Posts tagged ‘car’

Lock Your Car Better With Your Chin

By Chad Upton

I think everybody has done it. You’re walking away after parking your car and you can’t remember if you locked it. You turn around to lock it and you’re too far away – or – maybe your car has remote start and you want to warm it before you leave work in the winter. You can see it in the parking lot, but you’re too far away.

There is something that may help.

If you push the car remote against your skin, and then press the button, your body will act like a giant antenna to extend the signal. I don’t know how safe this is, but it works.

I first heard about this a few years ago and I was in disbelief, until I tried it. Not only does it work, according to New Scientist, it can almost double the range of your key fob.

When I first heard about it, I was told to push it against my chin. It turns out you can push it again your arms or other body parts too. It relies on a principle called capacitive coupling, the same principle that the capacitors on electronic circuit boards rely on.

This doesn’t work for all types of radio frequency remotes, it works best with relatively low frequency signals with rapidly changing currents, which is what many car remotes use.

You may have heard that the iPhone 4 is having signal issues when the exterior antenna is touched in a certain way and you may be wondering why it has the opposite affect on the iPhone. The difference between the iPhone problem and capacitive coupling is that there is no insulator between the transmitter and your body with the iPhone, but with your car remote, the plastic case acts like an insulator. Again, this is precisely how capacitors on circuit boards work — two conductors are separated by an insulator.

It should be noted that some car remotes may use a different frequencies and types of signals, so you’ll have to test yours to see if it works for you.

Big thanks to Max Surguy for reminding me about this one, such a great tip!

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Sources: New Scientist

Photo: nailkennedy (cc)

July 9, 2010 at 5:00 am 5 comments

Trap Doors on Car Bumpers

From satellite navigation to chilled cup holders, modern cars are full of high-tech developments that get you from point A to point B without getting lost and with colder refreshments. Overall, car technology has improved the handling, efficiency, style, safety, comfort and entertainment of our cars.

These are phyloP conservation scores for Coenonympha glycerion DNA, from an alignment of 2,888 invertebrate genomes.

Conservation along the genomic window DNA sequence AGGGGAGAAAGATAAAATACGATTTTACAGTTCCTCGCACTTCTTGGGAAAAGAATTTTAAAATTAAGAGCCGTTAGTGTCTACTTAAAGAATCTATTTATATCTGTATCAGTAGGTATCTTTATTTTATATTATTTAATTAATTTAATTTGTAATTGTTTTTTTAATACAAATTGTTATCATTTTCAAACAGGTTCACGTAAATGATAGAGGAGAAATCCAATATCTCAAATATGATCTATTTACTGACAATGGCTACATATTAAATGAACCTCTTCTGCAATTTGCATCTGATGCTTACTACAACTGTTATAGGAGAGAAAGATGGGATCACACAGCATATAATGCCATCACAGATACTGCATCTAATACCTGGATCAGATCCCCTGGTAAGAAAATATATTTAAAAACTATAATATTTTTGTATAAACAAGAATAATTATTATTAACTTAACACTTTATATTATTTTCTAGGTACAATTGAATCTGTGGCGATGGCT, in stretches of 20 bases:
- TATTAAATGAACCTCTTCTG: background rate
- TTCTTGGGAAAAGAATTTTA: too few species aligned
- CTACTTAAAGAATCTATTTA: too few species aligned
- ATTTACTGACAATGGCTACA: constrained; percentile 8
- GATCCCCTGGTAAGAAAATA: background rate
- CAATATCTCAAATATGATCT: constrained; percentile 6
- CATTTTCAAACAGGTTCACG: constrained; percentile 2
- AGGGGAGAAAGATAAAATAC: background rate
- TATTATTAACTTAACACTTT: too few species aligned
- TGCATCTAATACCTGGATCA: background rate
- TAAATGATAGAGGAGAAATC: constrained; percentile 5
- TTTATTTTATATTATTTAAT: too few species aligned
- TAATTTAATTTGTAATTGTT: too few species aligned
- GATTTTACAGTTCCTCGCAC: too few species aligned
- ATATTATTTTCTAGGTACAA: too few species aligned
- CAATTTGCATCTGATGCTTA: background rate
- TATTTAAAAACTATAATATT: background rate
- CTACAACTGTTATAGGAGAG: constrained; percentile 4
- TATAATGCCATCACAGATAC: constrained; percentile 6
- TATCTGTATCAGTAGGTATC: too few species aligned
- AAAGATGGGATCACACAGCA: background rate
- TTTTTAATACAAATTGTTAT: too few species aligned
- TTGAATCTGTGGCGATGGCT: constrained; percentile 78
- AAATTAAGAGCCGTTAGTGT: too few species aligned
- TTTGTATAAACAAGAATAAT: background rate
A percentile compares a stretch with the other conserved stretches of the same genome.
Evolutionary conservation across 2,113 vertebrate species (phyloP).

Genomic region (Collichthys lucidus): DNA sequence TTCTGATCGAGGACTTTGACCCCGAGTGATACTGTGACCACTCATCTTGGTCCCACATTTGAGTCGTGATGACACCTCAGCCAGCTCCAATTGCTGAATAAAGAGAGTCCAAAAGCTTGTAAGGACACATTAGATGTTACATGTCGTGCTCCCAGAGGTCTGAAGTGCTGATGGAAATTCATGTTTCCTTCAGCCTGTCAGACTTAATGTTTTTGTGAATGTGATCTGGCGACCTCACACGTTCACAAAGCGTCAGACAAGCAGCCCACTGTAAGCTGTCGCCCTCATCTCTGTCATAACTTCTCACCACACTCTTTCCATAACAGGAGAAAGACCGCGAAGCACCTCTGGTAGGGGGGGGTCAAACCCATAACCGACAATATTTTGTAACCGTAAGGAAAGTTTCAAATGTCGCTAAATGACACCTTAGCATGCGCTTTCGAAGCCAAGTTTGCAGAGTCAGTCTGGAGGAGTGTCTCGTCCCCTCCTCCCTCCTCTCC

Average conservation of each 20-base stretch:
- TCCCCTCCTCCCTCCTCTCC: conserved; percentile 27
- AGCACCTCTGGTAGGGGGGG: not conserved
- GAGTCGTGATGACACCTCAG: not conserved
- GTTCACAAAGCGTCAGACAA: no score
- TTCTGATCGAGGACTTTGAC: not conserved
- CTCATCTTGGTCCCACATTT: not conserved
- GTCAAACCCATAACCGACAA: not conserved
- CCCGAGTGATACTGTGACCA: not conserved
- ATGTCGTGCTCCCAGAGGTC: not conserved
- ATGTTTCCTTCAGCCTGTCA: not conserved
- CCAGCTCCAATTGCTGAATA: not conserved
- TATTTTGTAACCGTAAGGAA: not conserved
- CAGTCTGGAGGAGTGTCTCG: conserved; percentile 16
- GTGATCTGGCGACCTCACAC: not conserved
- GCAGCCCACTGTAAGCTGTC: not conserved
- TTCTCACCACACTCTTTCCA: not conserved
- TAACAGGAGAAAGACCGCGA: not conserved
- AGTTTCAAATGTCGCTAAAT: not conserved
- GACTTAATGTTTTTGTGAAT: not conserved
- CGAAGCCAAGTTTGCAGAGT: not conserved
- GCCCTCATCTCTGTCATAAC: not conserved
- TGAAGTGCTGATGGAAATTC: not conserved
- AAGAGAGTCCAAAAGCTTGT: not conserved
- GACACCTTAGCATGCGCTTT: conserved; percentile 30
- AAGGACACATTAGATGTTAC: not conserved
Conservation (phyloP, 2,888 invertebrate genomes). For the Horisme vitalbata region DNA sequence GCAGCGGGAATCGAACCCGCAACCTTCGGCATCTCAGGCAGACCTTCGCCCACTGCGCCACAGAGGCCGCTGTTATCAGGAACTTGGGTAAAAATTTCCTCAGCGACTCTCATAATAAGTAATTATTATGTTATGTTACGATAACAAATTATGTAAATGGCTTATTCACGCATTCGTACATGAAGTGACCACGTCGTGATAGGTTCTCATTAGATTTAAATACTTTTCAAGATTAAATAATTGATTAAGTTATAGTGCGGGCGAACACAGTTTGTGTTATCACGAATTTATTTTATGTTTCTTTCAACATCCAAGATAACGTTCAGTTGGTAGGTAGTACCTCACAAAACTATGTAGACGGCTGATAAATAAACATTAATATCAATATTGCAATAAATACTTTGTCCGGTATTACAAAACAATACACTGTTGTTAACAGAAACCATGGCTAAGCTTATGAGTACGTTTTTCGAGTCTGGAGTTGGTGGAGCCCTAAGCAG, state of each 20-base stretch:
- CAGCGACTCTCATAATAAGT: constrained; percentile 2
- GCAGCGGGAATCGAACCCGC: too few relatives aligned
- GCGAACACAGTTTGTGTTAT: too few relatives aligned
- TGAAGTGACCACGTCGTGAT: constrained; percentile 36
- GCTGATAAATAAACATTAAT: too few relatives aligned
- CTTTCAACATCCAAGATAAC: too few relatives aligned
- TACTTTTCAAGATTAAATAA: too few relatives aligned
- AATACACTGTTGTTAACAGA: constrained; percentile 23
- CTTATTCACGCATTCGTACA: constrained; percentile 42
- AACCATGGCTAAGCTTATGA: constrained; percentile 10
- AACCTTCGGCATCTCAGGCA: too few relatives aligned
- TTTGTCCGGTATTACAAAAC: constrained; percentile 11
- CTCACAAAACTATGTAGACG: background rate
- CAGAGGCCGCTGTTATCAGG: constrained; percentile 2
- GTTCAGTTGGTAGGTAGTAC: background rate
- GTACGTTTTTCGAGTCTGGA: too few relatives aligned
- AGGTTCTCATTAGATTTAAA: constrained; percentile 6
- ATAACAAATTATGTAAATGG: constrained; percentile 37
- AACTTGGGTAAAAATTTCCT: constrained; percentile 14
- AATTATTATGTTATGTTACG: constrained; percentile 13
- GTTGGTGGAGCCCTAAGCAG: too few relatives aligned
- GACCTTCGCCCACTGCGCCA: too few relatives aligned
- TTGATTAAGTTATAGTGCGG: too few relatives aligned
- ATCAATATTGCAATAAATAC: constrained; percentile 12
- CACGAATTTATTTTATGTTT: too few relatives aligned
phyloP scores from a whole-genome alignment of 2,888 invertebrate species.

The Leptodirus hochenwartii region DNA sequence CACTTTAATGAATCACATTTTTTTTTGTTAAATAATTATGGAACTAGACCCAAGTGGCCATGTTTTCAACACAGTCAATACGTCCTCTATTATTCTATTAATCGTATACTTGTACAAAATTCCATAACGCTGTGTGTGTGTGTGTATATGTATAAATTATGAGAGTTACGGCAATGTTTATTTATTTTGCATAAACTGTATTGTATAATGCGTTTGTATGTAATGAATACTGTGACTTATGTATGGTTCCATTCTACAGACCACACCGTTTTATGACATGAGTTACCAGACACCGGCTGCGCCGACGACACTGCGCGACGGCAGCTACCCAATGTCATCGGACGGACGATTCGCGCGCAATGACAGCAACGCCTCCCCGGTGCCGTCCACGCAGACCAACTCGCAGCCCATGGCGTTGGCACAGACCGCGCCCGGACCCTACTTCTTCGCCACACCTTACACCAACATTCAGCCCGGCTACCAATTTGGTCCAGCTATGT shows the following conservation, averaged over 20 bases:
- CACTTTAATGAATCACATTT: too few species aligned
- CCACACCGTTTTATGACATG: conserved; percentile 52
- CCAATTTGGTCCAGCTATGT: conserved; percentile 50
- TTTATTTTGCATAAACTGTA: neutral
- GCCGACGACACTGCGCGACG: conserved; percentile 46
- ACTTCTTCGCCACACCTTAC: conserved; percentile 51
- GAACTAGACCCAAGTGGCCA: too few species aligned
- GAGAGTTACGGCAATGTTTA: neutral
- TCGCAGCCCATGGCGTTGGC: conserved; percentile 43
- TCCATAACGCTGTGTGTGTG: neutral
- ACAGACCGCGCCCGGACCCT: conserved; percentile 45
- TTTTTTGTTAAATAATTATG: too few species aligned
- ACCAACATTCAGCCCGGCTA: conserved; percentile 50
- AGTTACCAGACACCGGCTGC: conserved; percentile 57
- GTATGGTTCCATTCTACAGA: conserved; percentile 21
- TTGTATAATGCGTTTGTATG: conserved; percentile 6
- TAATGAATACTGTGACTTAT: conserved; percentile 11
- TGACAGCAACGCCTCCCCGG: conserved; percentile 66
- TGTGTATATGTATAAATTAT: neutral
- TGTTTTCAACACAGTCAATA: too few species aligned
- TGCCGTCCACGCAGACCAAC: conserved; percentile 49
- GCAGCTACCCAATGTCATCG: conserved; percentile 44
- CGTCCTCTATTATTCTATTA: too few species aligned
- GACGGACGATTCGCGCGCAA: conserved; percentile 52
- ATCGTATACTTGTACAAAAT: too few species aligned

There are even high-tech bumpers out there. If you see bumpers with three or four dimples aligned across the back bumper, those are likely sensors for the backup warning system.

If you see small rectangular patches, that’s what this secret is about. They’re actually pretty low-tech, but still cool.

Even if your car doesn’t have them, maybe you’ve noticed them on other cars while you’re sitting at a red light (they may be found on front and/or rear bumpers).

They look like trap doors that cartoon characters fall through long after the audience spots them and screams at their television to warn the carbon impaired being of the obvious hazard and their impending doom. In reality, they cover anchor points where you can insert a towing eye (aka “tow hook”).

Check your car out during the summer and if you need them in the winter, you’ll know if they’re there. The towing eye is usually stored with the spare tire and/or jack and it screws in behind these covers.

bumper patch open tow hook eye door

Like all of the secrets on this site, there will be somebody reading who already knows this one — that’s cool, you can brag (or complain) about it in the comments, or retweet it and say you knew this, “like 10 years ago.”

Broken Secrets | By: Chad Upton

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July 6, 2010 at 5:00 am 3 comments

Diesel Fuel Nozzles Don’t Fit in Standard Fuel Cars

Diesel cars are not popular in North America. But, diesel engines are fairly popular in pickup trucks and are becoming more popular in North American cars.

Although they have a limited history in America, foreign car manufacturers sell many diesel models in Europe.

Diesel engines are generally very efficient and that behind their new found demand. As diesel becomes more popular, you will likely see more diesel pumps.

This is good if you have a diesel car, potentially bad if you don’t. Diesel pumps present a slight risk to your standard gasoline vehicle — you do not want to put diesel fuel in a car that uses standard unleaded fuel.

Standard engines use spark plugs to burn the fuel, diesel engines use pressure and heat to cause a reaction in diesel fuel. That means standard engines will not burn diesel fuel. If you inadvertently put diesel in an unleaded car, the engine will stop very quickly. It’s not usually a total loss, the fuel system will have to be cleaned, filters will need to be changed and the whole process can cost as much as $600.

But, there is an easy way to avoid this costly mistake. First, diesel fuel dispensers are usually clearly marked with text and with a special color handle (the color varies by station).

Second, the nozzle on the end of a diesel fuel pump is slightly larger than a standard fuel nozzle. That means it won’t fit in your car’s gas hole, at least not that way you’re used to a pump nozzle fitting. If you notice that the nozzle isn’t going as far in as it usually does, check the pump, you might be holding a diesel trigger.